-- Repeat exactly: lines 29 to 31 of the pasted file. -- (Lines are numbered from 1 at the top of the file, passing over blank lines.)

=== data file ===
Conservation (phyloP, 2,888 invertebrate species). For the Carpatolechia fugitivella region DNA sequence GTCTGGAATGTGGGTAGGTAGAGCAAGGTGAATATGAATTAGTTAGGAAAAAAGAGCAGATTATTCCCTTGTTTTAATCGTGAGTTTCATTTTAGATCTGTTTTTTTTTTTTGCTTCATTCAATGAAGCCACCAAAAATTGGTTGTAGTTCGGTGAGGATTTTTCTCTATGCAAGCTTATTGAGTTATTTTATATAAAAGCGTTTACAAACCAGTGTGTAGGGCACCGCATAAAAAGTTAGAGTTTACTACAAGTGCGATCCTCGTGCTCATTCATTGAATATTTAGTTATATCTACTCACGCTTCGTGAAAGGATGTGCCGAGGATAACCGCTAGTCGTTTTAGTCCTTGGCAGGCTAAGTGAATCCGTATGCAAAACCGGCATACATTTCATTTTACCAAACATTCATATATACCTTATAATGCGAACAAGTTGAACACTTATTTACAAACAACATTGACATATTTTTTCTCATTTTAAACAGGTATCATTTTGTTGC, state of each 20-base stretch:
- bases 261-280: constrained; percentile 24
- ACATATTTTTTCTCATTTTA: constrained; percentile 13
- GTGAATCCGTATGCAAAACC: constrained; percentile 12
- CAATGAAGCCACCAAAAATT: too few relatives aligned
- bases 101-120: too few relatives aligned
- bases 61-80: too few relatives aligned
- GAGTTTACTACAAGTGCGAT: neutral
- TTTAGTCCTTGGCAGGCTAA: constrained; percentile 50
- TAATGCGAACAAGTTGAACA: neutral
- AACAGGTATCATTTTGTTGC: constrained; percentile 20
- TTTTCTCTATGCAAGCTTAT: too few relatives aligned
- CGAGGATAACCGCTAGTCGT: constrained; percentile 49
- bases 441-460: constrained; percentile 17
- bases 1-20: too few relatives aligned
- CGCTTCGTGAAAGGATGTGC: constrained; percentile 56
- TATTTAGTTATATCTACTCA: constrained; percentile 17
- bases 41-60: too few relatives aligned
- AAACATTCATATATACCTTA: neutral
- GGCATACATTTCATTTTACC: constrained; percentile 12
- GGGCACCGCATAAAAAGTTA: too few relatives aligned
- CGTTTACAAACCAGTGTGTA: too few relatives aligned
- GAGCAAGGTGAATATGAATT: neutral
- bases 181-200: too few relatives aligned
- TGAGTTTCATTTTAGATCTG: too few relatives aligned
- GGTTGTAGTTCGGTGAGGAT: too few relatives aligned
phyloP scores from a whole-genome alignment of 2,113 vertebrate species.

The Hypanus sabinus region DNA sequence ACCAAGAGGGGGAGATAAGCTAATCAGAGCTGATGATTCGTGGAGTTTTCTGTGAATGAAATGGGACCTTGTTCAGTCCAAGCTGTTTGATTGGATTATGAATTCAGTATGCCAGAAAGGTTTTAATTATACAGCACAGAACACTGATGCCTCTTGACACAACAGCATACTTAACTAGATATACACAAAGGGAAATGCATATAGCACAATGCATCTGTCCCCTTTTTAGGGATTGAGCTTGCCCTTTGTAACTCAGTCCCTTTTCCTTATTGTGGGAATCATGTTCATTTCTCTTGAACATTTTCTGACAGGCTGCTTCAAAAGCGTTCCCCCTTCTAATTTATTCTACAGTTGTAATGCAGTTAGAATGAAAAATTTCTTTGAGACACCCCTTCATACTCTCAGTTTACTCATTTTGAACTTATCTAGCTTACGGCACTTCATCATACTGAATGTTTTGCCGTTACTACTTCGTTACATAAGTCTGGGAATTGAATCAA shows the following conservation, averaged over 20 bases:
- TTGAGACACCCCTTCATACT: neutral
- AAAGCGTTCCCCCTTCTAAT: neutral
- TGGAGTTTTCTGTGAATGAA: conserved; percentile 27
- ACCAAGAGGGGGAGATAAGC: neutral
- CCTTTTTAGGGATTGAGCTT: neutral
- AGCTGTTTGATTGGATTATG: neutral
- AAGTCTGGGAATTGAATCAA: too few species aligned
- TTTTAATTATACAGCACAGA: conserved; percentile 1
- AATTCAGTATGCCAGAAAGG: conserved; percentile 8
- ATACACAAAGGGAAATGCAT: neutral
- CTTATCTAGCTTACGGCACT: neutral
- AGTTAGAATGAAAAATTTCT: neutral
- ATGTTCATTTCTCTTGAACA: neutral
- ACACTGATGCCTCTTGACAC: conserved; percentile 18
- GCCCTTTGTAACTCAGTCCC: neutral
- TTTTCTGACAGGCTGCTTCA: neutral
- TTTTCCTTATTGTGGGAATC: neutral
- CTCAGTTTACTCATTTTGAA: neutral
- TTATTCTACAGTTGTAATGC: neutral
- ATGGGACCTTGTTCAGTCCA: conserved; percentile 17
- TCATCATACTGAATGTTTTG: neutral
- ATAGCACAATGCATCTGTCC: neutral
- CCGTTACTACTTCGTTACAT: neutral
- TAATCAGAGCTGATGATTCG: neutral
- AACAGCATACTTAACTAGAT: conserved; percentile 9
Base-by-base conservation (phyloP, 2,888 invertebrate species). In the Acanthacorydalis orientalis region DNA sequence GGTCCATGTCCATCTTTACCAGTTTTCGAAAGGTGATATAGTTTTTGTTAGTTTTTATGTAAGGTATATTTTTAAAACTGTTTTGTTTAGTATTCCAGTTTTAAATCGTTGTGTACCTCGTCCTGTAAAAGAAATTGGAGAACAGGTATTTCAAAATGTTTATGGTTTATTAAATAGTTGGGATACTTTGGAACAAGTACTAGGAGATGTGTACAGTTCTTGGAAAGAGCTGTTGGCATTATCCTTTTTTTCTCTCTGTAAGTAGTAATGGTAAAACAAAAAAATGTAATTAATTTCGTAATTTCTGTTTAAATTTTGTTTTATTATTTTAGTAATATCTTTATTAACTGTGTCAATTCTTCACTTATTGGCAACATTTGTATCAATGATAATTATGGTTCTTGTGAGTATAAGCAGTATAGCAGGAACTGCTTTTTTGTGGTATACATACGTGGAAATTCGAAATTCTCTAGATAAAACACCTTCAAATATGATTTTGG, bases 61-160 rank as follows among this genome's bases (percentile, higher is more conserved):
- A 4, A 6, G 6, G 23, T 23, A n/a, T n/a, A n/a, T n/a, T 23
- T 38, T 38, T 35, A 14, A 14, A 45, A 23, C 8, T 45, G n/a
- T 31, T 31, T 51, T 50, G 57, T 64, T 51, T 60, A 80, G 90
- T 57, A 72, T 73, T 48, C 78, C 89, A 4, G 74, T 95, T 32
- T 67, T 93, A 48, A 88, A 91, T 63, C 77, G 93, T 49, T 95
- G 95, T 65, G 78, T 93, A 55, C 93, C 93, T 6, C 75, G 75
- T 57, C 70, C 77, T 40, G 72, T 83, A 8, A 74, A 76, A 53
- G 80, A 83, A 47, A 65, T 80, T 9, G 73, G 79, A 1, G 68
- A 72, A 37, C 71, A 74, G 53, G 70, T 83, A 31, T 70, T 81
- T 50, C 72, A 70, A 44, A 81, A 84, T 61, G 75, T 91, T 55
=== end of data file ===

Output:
- TTGAGACACCCCTTCATACT: neutral
- AAAGCGTTCCCCCTTCTAAT: neutral
- TGGAGTTTTCTGTGAATGAA: conserved; percentile 27